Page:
Ex-BHS boss Dominic Chappell has been found guilty of failing to disclose vital information about the retail giant’s pension schemes after it collapsed.
Businessman Mr Chappell was in charge of the retailer in 2016 when it went under, leading to thousands of job losses.
He claimed he did “everything and more” to help the Pensions Regulator but was found guilty of three charges under the Pensions Act 2004 following a four day trial in Brighton.
Chappell, 51, who said he would appeal the conviction, was found to have no reasonable excuse for not providing the information requested.
He had been requested to provide information to TPR under the Pensions Act on two occasions in April and May 2016 and a third time in February 2017.
The third charge related to a request by TPR for information about an alleged leak of information from a confidential “warning notice” sent out in November 2016.
While there have been successful prosecutions brought in the past, including one woman who was tried in her absence, Chappell is the first person to be convicted after denying such an offence at trial, the TPR said.
Chappell, of Clenston Manor, near Blandford Forum in Dorset, was the director of Retail Acquisitions, the company that acquired BHS for £1 from billionaire Sir Philip Green in 2015.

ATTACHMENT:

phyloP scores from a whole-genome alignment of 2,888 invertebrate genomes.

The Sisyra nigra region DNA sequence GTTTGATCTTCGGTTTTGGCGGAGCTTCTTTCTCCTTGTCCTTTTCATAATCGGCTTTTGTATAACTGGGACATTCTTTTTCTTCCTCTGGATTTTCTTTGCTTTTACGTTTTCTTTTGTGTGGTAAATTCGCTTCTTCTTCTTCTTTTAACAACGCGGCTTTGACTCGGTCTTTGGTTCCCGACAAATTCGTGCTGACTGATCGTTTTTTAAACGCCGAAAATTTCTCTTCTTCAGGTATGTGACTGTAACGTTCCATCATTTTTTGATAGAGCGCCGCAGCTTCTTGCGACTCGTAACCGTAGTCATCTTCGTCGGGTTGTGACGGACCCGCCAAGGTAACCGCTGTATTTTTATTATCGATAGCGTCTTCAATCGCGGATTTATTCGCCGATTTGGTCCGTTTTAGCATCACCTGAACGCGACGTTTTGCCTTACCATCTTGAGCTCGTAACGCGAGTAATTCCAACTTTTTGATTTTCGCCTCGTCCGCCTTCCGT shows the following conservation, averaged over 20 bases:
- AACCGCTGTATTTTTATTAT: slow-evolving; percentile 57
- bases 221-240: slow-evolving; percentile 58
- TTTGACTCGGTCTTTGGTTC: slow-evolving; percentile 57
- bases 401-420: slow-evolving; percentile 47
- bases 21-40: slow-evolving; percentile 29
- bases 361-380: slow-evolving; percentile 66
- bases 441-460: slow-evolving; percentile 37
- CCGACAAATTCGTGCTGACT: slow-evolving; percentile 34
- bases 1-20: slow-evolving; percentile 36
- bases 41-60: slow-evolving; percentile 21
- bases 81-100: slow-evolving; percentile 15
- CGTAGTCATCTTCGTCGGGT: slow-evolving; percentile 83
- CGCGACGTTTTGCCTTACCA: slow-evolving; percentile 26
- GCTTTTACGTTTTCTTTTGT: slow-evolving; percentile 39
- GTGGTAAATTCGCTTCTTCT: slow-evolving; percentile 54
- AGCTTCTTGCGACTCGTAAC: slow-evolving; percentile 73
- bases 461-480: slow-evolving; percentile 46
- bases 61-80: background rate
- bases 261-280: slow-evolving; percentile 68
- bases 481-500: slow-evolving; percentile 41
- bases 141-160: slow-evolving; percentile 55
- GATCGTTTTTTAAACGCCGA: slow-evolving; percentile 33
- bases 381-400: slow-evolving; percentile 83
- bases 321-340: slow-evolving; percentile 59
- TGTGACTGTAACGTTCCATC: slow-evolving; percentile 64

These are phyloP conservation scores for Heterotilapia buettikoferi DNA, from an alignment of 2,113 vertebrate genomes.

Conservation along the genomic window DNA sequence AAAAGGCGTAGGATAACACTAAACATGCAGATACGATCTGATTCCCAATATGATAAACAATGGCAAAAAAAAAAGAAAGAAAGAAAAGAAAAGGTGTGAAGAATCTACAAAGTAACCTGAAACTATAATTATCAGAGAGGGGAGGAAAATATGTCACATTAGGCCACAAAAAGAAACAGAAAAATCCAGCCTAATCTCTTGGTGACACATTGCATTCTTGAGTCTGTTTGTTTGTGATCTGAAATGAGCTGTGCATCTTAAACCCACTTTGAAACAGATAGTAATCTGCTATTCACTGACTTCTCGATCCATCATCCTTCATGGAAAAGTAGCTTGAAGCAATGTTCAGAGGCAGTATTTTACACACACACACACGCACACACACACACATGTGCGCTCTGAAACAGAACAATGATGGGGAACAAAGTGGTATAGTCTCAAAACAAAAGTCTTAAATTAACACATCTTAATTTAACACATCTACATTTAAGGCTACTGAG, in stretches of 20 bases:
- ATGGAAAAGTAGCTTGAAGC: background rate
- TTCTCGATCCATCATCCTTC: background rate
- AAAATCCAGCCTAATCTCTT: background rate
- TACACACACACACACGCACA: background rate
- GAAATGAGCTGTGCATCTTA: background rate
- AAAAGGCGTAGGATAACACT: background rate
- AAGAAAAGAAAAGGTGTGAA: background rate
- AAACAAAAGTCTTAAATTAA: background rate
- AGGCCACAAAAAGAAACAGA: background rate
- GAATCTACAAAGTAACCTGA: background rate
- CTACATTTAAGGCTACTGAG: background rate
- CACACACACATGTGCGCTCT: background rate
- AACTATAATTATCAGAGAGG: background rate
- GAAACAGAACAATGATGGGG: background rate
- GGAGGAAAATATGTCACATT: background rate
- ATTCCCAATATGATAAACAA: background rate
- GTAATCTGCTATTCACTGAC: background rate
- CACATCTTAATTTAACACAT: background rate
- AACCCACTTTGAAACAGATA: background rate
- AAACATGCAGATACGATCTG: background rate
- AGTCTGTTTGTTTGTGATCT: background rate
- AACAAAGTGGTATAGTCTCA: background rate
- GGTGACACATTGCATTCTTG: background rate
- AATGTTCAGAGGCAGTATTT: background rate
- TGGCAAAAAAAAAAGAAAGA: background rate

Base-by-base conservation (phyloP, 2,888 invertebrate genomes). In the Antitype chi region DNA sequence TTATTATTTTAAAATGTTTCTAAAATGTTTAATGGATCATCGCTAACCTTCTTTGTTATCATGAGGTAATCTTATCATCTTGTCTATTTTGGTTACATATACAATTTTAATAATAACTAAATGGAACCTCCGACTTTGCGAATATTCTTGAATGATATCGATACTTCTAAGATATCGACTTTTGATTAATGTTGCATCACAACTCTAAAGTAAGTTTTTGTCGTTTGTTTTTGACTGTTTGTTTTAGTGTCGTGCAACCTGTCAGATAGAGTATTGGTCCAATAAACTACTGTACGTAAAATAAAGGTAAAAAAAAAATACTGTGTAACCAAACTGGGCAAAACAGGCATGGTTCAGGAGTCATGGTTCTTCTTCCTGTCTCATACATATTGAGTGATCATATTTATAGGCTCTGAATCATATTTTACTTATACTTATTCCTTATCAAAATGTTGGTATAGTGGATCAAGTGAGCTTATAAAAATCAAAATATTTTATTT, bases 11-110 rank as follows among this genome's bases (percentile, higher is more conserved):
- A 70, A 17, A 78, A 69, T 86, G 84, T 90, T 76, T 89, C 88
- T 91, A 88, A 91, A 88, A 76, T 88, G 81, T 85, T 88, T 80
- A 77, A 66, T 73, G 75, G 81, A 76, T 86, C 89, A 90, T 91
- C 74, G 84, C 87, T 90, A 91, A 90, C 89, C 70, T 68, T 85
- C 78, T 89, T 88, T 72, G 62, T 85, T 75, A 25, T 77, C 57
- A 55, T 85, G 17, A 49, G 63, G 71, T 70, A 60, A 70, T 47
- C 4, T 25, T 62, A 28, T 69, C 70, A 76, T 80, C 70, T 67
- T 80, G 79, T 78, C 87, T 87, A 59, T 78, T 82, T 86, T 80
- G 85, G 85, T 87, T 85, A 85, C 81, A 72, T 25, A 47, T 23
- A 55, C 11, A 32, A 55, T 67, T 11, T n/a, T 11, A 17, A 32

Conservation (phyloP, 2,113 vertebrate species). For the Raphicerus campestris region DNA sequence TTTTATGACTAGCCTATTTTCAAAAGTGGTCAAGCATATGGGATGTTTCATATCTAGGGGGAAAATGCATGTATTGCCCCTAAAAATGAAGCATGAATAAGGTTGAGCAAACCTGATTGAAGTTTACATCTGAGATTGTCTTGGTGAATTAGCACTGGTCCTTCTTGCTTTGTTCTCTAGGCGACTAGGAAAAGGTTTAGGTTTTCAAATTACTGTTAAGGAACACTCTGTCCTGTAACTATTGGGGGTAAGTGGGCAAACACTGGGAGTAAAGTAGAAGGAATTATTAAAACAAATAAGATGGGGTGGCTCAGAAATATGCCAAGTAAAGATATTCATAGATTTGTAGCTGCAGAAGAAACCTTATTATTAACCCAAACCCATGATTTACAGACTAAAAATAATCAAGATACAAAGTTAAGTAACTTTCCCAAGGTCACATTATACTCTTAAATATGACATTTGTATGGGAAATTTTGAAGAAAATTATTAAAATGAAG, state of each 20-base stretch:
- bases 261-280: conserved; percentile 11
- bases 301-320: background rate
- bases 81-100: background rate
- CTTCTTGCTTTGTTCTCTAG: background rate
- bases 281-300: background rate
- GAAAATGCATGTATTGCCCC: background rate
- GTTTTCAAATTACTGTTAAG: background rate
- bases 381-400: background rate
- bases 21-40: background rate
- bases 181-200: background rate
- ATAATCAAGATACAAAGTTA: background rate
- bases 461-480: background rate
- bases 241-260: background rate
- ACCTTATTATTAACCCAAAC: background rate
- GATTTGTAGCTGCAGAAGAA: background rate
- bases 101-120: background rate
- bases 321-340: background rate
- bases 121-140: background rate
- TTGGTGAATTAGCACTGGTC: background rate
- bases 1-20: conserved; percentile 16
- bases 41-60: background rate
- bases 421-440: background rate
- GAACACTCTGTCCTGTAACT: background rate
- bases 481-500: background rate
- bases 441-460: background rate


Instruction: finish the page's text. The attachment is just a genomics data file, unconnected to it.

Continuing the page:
The business went into administration in April 2016, leaving a £571 million pension deficit. Sir Philip later agreed to pay £363 million towards it.
During the trial he accused TPR of being “hostile and deliberate” in serving the section 72 notices, which require information to be provided to the regulator under the Pensions Act.
He said the notices signal that a company is the subject of an investigation into wrongdoing and had “fundamentally affected our business”.
In his defence he also said he spent months locked out of the chain’s headquarters with no access to crucial documents following its collapse, meaning he could not provide the relevant information.
District Judge William Ashworth dismissed that explanation as “simply not believable” and said he had not been a credible witness.
Chappell, wearing a suit and white open-necked shirt, sat in the dock and did not react as judgment was delivered, around seven hours after District Judge Ashworth retired to consider his verdicts on Thursday.